Prayer: May we recognize Your greatness and glory Father, and wait before Your presence in deep humility. In Jesus’ Name, Amen.

Scripture for Today: Psalm 4:4 Be angry, and do not sin. Meditate within your heart on your bed, and be still.

Monday, January 7, 2013

From Trial To Triumph

Lord Kelvin is recognized as one of the greatest Scottish engineers, mathematicians and physicists of his day. He had a profound influence on the scientific thought of his generation.

On one occasion, while he was conducting an experiment with his students, it turned into a disaster. Looking at each of them he said, “Gentlemen, when you are face to face with a difficulty, you are up against a discovery.”

This is not only true in learning, it is true in living. When David was face to face with a major difficulty, he made a discovery that lasted throughout his entire life. Faced with a dilemma he cried to God, “Give me relief from my distress, be merciful to me and hear my prayer, O God.”

If it had not been for the pain he experienced, we would not have his psalms of praise. If he had not been tested and tried through his trials, we would not understand the triumphs he enjoyed. If he had not struggled to survive, we would not understand the strength he received from God.

Joseph began his path to a palace from a prison. He became the prime minister of Egypt after he served a sentence as a prisoner. And remember, Job’s boils? Ultimately, they became a blessing to him.

Whatever God brings into our lives is not to destroy or defeat us, but to develop our faith and to enable us to discover His goodness and grace.

Prayer: Father, we thank You for working in us and through us to develop us into Your likeness. In Jesus’ Name, Amen.

Scripture for Today: Psalm 4:1 Hear me when I call, O God of my righteousness! You have relieved me in my distress; Have mercy on me, and hear my prayer.

Sunday, January 6, 2013

The Source Of Our Salvation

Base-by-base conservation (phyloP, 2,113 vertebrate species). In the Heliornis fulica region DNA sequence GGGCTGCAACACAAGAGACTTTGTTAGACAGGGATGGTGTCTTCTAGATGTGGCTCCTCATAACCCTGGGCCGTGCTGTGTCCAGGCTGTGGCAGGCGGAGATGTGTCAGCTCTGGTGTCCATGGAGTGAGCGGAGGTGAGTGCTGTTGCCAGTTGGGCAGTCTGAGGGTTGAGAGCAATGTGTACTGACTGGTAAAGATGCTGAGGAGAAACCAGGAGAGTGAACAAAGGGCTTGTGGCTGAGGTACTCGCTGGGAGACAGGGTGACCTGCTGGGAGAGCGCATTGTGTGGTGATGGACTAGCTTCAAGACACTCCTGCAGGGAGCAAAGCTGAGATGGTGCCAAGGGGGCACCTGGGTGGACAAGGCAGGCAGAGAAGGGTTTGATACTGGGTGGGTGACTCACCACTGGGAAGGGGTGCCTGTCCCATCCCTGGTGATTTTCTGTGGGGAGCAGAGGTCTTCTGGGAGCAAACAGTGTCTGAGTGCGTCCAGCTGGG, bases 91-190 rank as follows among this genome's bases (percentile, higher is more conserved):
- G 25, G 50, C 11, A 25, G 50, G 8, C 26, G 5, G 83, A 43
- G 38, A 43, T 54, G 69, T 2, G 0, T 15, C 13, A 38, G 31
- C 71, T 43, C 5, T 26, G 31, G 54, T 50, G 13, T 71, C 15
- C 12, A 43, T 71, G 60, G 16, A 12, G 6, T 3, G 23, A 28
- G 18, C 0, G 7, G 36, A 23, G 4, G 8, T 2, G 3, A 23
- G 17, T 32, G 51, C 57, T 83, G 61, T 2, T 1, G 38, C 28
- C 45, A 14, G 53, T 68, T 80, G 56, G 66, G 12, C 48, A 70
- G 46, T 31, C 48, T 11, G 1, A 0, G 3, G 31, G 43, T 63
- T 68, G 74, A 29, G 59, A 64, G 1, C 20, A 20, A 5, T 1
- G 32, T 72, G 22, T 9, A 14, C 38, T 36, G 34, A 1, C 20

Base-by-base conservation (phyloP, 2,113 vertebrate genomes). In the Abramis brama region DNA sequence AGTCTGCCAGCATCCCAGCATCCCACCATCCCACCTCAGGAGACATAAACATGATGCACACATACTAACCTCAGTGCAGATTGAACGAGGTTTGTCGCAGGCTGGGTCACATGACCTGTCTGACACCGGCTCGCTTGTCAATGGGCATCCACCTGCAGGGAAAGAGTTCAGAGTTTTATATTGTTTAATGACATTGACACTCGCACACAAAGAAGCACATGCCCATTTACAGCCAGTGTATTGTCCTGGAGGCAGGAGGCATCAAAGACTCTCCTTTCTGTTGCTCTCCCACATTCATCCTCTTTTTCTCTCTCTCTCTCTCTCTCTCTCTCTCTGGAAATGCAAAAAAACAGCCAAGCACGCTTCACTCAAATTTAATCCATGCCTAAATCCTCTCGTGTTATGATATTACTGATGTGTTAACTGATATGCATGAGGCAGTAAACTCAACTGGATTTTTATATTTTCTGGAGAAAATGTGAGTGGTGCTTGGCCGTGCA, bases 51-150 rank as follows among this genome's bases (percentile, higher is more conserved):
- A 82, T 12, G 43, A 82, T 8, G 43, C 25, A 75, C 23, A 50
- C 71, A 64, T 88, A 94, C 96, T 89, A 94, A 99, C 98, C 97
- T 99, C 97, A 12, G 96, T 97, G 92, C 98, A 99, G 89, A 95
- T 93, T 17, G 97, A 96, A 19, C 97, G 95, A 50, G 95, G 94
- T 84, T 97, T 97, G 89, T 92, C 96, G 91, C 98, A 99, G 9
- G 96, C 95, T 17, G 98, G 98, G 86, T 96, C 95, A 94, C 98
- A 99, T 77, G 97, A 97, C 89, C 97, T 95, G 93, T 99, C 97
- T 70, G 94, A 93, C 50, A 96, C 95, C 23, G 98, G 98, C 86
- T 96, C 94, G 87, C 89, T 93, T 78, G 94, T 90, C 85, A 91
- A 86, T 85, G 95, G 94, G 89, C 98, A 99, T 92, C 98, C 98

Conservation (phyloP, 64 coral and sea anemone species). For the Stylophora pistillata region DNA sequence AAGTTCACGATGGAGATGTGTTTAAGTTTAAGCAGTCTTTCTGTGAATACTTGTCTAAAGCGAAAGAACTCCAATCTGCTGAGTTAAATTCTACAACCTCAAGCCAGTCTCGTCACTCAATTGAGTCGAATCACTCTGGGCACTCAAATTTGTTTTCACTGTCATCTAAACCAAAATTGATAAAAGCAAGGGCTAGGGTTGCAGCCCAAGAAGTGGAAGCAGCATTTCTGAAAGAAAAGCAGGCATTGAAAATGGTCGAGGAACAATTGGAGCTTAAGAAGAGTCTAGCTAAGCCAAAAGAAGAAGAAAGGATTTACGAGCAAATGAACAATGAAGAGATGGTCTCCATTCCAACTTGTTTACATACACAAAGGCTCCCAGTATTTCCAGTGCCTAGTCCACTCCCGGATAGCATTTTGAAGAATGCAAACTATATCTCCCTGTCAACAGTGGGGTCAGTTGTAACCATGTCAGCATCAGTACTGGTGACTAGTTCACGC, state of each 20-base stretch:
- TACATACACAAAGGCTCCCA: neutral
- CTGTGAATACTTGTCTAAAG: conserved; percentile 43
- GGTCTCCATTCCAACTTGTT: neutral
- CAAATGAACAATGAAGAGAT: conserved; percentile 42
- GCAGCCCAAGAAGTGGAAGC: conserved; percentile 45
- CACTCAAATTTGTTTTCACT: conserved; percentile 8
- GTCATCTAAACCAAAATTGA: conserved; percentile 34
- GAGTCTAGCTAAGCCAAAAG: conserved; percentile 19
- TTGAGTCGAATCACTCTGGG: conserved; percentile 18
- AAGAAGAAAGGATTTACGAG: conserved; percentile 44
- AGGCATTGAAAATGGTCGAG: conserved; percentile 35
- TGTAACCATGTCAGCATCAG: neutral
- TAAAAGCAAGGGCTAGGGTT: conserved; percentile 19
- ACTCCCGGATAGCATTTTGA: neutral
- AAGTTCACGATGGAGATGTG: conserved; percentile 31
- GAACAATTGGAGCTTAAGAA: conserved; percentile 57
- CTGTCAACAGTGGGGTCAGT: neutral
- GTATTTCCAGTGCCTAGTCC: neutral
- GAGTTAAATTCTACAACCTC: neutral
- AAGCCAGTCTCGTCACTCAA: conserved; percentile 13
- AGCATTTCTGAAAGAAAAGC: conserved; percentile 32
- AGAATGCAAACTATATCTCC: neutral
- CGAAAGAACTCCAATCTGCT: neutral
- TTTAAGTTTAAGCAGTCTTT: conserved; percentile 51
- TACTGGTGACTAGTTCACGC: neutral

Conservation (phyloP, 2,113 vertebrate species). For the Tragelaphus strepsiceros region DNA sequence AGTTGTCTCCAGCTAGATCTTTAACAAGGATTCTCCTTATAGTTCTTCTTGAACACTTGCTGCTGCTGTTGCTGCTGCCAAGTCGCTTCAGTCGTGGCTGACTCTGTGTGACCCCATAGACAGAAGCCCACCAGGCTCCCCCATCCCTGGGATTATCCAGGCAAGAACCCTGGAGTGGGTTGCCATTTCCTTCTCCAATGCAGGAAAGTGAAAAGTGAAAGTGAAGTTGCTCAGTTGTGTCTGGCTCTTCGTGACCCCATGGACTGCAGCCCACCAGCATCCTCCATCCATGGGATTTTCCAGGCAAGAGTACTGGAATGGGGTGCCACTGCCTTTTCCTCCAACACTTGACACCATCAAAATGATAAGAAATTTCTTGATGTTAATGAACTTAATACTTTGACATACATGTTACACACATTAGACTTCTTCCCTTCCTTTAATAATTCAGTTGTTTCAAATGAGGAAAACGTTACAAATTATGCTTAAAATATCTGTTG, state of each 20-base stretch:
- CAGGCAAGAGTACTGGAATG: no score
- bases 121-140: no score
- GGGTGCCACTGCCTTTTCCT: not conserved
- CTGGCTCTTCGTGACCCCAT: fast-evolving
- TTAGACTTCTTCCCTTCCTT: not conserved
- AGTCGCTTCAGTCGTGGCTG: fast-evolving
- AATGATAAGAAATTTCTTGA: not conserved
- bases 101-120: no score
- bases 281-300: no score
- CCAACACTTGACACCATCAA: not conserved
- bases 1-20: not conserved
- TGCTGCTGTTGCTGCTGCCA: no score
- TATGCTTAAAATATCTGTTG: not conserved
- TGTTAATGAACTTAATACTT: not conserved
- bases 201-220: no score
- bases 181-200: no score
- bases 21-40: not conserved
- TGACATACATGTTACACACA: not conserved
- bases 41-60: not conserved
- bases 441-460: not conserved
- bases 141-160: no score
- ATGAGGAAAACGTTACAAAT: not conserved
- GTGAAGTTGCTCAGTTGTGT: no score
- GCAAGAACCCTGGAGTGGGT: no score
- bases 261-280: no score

An elderly man was sitting quietly in his rocking chair speaking softly to his grandson. “It took me forty years,” he said, “to learn three simple truths. I would like you to learn them at an early age. One - I could do nothing to be victorious over my sins. Two - that God did not expect me to. And three - that Christ has done it all for me.”

David taught those three simple truths centuries ago in one simple verse, “Victory comes from You, oh Lord.”

A story is told of a prisoner, who with the help of his friends, planned an escape. Through careful planning they smuggled a gun into the prison yard and hid it. They informed him that a ladder would be up against the wall where the searchlight would not expose it. And they told him that a vehicle would be awaiting him at a certain hour.

“But,” he asked, “how do I get out of my cell?” “That’s up to you,” they said. Obviously, he did not escape. He remained in his cell because He could not take the first step.

But our Lord has taken the first step in our salvation. He loved the world so very much that He gave His one and only Son to be our Savior. Now, we must do one of two things: receive Him or reject Him. Our Lord is a seeking Lord who will save us from our sin through His salvation. It does belong to Him, but He willingly extends it to all of us.

Prayer: We thank You, Heavenly Father, for saving us by granting Your love, grace and mercy to us. In Jesus’ Name, Amen.

Scripture for Today: Psalm 3:8 Salvation belongs to the Lord. Your blessing is upon Your people.

Saturday, January 5, 2013


The word Selah appears seventy-one times in the Psalms and three times in the book of Habakkuk. Its specific meaning is not known but it implies that the reader, or the one listening to one who is reading the psalm, should pause or rest or stop and think of “this” or “that” - or whatever the writer was addressing. It is illuminating and inspiring when we actually apply it.

David was driven from his palace and people by his rebellious son, Absalom. When he saw his army and his advisors follow his son he wrote the third Psalm.